Sunday, September 9, 2012

Thought Bubble

We finally hit the road into Chicago after a very late start because of hangovers and a hastily arranged lunch with an old friend.

My mother is in tow and we are heading to the Art Institute to see the Lichtenstein retrospective exhibit. This is my call. I want to see the exhibit, having developed an affinity for his work on a trip to New York nearly 20 years ago. I worry vaguely that my mother, who has invited herself along, and my sister will not appreciate this collection. Art appreciation is always a tricky thing; who can say what will resonate? My worries increase when whining begins because there is extra traffic on 290.

"We could just turn around and go shopping at Oakbrook," my sister says."No! We are going to the fucking Art Institute!" I unreasonably shout. "We can shop anytime. Besides, I don¹t have any money to shop." My mother giggles nervously in the backseat. She changes the subject to the recent health decline of one of her friends. This time her not-so-subtle attempts to avoid confrontation do not annoy me. She and my sister chatter on.

A personal Lichtenstein-esque thought bubble pops into my head: "...OH SISTER, YOU DO VEX ME SO." I think about all the bullshit things she made me do last time I visited her in Texas. She can suck it up and indulge me this trip to a world-class museum to see things that interest me.

We arrive at the museum and I march us directly to the Lichtenstein exhibit. While reading the exhibit overview, I decide that I will not attempt to discuss art with either of them while we move through the galleries. An alienation from my mother and sister swells to a grossly magnified giant comic-book cell of three women, caption reading: "...I WISH YOU UNDERSTOOD ME."

Apart from each other we move through the galleries. My mother appears bored. My sister looks critical. I tune them out and stare at the half-tone dots, lines and words, absorbing the work. How would I ever explain to anyone what this work means to me? I don¹t have to, I decide, thought bubble reading: "...OH BRAD, I JUST CAN¹T EXPLAIN MY FEELINGS."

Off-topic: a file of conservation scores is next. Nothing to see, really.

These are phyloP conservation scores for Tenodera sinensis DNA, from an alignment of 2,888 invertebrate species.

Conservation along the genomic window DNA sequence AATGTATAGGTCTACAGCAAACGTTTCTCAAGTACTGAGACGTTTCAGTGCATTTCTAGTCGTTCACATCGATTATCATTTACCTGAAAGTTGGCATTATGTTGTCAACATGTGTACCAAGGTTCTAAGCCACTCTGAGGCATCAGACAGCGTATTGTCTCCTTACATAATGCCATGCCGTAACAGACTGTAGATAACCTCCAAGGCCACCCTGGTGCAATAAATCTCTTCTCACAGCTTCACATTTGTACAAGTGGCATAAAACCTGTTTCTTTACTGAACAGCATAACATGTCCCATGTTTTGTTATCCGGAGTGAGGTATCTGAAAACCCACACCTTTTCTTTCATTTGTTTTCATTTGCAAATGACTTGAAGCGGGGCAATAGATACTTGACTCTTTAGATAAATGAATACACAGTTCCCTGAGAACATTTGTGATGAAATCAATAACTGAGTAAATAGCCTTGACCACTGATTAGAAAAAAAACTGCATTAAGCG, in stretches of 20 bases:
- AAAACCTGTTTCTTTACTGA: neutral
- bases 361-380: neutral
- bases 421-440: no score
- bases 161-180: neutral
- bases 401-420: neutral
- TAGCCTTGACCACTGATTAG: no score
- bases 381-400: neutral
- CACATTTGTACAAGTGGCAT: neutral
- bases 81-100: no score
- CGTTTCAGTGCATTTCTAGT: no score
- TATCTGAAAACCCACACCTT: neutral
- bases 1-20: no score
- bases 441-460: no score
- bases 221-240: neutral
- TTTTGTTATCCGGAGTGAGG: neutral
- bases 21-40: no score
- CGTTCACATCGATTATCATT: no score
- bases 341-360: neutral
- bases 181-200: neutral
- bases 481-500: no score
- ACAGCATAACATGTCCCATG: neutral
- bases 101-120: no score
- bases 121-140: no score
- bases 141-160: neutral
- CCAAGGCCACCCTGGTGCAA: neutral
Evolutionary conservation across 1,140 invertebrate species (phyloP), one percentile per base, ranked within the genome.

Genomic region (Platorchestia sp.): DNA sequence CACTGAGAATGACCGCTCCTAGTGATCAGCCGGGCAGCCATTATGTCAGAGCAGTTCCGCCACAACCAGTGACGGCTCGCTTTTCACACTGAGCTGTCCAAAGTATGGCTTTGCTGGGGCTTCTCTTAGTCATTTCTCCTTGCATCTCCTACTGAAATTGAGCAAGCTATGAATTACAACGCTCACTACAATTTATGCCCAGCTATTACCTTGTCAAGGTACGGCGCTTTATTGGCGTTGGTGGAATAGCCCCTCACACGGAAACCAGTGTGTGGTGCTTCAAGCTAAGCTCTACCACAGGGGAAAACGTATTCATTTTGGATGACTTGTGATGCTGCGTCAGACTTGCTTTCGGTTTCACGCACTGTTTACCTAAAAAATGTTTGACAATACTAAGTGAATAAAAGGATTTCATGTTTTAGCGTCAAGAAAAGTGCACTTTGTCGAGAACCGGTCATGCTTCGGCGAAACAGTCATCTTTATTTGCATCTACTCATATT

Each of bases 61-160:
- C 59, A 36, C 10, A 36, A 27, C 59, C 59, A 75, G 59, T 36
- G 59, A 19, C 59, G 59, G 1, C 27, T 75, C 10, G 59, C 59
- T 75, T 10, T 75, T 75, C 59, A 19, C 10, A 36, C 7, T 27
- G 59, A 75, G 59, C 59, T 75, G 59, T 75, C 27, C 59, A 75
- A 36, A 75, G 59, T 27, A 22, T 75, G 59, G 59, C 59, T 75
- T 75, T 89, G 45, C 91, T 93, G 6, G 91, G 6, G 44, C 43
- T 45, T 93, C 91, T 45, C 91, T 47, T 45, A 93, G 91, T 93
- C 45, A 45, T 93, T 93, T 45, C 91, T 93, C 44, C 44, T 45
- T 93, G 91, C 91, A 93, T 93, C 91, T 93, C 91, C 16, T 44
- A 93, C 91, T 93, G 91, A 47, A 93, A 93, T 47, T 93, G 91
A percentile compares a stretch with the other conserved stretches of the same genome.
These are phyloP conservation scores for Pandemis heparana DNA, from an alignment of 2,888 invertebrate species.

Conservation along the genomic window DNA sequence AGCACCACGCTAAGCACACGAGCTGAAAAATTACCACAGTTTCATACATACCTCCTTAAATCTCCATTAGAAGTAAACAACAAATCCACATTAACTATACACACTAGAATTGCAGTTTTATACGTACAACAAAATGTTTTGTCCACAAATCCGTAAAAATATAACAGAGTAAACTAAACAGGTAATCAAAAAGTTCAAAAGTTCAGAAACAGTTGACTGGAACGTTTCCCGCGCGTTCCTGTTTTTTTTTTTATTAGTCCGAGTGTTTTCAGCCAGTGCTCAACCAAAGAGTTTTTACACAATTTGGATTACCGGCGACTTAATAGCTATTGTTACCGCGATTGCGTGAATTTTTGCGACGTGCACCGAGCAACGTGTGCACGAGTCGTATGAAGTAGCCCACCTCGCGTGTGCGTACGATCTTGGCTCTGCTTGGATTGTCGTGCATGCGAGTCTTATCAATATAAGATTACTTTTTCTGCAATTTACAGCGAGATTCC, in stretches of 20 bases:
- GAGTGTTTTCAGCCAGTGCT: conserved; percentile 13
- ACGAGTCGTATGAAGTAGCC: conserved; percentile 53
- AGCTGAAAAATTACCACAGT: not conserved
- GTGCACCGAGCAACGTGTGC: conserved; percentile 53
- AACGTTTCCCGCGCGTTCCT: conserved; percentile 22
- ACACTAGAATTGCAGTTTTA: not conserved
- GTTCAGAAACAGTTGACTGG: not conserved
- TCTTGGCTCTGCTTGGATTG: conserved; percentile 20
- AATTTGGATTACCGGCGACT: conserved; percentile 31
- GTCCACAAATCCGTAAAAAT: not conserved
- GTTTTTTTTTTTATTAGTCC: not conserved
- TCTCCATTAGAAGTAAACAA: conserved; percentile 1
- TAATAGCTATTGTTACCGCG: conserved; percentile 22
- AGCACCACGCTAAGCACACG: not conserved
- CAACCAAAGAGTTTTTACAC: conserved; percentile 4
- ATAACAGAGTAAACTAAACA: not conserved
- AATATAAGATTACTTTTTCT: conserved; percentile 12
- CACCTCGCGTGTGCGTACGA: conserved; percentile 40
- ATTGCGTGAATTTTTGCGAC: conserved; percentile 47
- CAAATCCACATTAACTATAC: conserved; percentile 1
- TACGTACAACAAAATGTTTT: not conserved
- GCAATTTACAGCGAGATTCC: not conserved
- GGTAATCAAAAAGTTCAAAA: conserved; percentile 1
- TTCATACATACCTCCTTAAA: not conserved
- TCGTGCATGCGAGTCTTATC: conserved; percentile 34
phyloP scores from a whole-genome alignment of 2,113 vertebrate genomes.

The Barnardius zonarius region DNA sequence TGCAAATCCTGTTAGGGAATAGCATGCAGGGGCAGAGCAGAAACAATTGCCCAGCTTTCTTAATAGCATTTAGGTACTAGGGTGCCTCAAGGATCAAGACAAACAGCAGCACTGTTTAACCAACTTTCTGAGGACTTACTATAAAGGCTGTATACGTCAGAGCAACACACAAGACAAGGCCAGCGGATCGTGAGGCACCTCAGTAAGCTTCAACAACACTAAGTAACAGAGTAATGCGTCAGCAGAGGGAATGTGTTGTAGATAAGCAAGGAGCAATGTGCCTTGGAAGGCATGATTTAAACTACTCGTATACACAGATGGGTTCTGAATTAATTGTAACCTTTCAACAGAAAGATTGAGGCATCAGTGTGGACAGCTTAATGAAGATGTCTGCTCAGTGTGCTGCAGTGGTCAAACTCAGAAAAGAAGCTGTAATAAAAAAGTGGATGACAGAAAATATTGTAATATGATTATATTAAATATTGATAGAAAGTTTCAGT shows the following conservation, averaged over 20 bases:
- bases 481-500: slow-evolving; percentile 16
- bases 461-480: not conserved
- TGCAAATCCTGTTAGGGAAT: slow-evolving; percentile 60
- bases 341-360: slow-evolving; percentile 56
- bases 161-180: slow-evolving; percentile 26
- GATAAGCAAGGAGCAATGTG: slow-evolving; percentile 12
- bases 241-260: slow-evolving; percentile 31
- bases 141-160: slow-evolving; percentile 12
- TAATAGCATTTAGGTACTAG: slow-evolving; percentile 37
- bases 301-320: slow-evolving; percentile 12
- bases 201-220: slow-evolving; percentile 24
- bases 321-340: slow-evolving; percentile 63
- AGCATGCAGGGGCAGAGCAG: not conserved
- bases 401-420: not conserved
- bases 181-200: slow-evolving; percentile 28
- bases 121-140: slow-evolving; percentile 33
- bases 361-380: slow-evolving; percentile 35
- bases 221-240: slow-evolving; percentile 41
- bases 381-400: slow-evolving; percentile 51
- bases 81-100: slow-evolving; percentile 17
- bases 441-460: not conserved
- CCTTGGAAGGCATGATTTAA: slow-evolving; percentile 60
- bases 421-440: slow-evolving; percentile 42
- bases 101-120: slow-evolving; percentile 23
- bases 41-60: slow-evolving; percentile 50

Midway through the exhibit we enter the Mirror series. For me, this is Lichtenstein¹s most perplexing work and his most genius. My sister and I read the overview together and walk around. "I like these," she says. "He and I have the same opinion of mirrors," she continues. "How the mirror itself is art but what the mirror reflects is a work of art as well." For a fleeting moment my heart soars. She gets it! I am not alone. Conversation bubble: "...ME TOO!"

I say nothing. I nod in agreement. My mother chimes in. "These are my favorite too. This one is so big."

Could it be that they really do get what Lichtenstein is trying to represent about materiality and immateriality and the point at which both merge in your mind to become one? Could they really understand the paradox of perception that the mirror paintings evoke? Is their praise an oversimplification that creates its own paradox?

My own emotions are magnified one hundred times into an unrecognizable pattern. I draw a line through them and add a swath of turquoise. The resulting image doesn¹t need a thought bubble or a caption. I title it Satisfied Apathy.

We move on.

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